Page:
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I know the mechanism for Jones' oxidation is (picture from Organic Chemistry by Clayden):

enter image description here

and it proceeds through a chromate ester. And in general we understand that the Jones' reagent $\ce{H2CrO4}$ cannot oxidize three degree alcohols.

However, in my book, a question asked to oxidize the following three degree, allylic alcohol:

enter image description here

The solution proceeded via a carbocation intermediate to eventually form 3-methylcyclohex-2-en-1-one.

I wish to ask if this a correct solution. Does this reaction really occur? That too in the way it is described? If so, why isn't it described in any other book, even as an exceptional case? (Most other books simply accept that three degree alcohols cannot be oxidised) Or is this a by-product or a low-yield reaction?


Source: MS Chouhan; Advanced Problems In Organic Chemistry; 11th ed; Q19; Alcohols, Ethers, Epoxides

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It makes sense. Jones's oxidation occurs in presence of a strong acid. Hence, the oxygen can get protonated and leave as a water molecule, giving rise to a tertiary carbocation. The charge can then delocalize, the secondary alcohol get formed, and this alcohol then undergo oxidation. The oxidation will probably drive the equilibrium towards the product.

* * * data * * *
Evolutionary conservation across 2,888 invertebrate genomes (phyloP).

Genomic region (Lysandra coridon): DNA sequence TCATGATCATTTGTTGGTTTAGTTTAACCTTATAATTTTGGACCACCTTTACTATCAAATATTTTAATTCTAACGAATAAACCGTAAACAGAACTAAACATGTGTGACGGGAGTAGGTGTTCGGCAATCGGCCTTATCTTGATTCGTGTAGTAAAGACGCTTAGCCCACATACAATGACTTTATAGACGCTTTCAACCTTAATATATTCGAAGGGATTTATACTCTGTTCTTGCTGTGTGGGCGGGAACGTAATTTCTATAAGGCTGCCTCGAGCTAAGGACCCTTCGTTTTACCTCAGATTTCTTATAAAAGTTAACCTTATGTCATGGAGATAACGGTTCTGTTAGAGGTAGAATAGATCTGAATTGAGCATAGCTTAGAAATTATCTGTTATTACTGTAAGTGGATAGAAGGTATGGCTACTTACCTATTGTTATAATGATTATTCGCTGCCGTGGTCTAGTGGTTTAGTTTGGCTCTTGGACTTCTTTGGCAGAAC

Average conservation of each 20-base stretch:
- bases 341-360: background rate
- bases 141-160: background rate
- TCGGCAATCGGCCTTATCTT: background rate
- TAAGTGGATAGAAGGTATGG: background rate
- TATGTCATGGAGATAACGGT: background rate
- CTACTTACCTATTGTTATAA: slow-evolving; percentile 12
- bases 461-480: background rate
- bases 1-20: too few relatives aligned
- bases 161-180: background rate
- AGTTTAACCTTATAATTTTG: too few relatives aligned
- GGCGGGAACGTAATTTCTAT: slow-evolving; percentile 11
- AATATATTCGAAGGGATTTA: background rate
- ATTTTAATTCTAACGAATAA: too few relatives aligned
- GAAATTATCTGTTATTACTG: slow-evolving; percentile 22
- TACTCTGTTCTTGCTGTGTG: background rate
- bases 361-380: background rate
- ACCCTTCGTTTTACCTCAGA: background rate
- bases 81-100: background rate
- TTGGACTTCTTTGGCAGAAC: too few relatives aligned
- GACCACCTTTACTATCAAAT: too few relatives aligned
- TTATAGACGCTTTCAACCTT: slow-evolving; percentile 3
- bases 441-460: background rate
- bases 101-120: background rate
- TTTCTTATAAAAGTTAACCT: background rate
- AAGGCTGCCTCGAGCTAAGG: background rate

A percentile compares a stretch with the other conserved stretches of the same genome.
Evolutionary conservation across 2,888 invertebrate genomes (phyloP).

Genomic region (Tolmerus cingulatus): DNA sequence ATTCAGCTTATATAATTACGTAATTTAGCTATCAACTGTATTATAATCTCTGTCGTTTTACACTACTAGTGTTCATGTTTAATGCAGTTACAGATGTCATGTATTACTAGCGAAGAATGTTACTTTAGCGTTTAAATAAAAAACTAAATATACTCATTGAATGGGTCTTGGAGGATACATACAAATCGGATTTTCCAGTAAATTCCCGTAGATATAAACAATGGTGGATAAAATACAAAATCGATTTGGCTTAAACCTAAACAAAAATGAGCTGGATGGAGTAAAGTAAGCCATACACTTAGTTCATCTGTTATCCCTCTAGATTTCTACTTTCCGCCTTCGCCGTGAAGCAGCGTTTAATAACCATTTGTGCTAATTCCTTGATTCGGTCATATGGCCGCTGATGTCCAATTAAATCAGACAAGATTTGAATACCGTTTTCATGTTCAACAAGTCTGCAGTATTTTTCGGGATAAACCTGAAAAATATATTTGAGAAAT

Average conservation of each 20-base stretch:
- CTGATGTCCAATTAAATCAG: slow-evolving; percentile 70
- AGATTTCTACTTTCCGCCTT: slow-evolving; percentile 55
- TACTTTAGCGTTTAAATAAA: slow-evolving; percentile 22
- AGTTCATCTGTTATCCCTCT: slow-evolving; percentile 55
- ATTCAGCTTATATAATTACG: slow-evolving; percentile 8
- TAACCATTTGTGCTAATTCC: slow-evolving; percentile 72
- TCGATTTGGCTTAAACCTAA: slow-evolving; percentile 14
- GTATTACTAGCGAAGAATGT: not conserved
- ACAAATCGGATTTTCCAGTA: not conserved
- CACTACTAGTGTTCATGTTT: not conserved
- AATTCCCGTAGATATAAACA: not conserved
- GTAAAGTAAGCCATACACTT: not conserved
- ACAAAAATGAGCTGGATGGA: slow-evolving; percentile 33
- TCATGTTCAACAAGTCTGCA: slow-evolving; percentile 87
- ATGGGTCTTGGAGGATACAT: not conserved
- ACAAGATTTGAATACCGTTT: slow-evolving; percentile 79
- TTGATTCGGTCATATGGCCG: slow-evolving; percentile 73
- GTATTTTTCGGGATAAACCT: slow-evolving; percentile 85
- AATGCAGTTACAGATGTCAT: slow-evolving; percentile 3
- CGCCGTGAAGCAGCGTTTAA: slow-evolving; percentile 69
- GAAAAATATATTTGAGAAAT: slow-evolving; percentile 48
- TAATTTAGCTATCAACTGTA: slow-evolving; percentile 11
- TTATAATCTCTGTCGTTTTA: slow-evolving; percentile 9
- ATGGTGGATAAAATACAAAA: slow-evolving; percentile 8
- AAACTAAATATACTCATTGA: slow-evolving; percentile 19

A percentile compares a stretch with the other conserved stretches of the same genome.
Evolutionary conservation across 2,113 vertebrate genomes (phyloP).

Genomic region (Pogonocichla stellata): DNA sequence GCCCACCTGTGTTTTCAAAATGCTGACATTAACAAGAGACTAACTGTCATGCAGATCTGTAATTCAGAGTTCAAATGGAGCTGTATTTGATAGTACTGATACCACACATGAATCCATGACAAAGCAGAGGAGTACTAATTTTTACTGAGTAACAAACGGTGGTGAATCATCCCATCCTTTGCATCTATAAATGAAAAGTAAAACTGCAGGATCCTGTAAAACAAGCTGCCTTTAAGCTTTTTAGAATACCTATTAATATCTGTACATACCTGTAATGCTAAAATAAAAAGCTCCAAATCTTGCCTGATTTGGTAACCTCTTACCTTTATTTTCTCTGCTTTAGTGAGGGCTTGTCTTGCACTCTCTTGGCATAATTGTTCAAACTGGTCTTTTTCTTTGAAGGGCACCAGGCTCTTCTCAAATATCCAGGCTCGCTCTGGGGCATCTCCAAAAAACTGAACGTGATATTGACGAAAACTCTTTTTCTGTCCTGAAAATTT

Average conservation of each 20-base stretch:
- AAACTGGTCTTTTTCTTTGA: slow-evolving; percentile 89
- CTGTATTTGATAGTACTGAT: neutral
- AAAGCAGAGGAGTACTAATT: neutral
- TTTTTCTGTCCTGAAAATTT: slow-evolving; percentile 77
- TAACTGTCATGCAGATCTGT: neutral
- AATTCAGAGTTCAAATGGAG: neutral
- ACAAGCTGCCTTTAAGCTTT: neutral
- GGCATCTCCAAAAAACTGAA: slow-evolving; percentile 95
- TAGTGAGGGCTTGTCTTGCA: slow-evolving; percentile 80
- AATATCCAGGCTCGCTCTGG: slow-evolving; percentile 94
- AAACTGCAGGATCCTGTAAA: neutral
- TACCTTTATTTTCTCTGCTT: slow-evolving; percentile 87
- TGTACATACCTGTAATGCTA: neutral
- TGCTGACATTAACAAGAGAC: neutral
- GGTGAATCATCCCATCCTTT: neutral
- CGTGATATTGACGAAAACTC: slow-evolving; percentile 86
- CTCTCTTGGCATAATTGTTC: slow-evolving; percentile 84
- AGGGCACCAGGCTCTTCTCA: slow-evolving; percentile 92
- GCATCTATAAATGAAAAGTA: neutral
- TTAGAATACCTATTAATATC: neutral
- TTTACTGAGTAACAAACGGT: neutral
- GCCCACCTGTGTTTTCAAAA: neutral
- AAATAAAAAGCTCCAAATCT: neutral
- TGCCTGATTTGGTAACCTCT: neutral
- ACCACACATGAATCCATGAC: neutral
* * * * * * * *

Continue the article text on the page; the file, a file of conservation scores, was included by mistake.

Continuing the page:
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  • $\begingroup$ It does make sense. I was kind of surprised that this hasn't been mentioned before in any other book. Like, I had certainly rote learned the fact that "three degree alcohols cannot be oxidised by Jones the boy" like a song in my brain :P $\endgroup$ – Gaurang Tandon Mar 15 '18 at 7:17
  • $\begingroup$ Well, in principle they can't, this is a secondary alcohol getting oxidized. Another thing that sometimes surprises people is that "ketones can actually be oxidized", via their enol tautomers. $\endgroup$ – ralk912 Mar 15 '18 at 7:19
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    $\begingroup$ Here is a study in the kinetics with $\ce{KMnO4}$. I can't think of a practical application off top of my head, I'd expect the reaction not to be very clean (the carboxylic acids/ketones formed can form enols themselves!). Also, the Baeyer-Villiger reaction is also an oxidation, but of course that's a different mechanism and off-topic (and well combustion is too, but even more off-topic). $\endgroup$ – ralk912 Mar 15 '18 at 7:44
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    $\begingroup$ The oxidation may not go through a cation. The tertiary chromate ester may undergo a [3,3]-sigmatropic rearrangement to the secondary chromate ester and thence to the enone. $\endgroup$ – user55119 Mar 15 '18 at 19:29
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    $\begingroup$ @ralk912: You should! Read this, Dauben and Michno, J. Org. Chem., 42, 682 (1977). $\endgroup$ – user55119 Mar 15 '18 at 19:59

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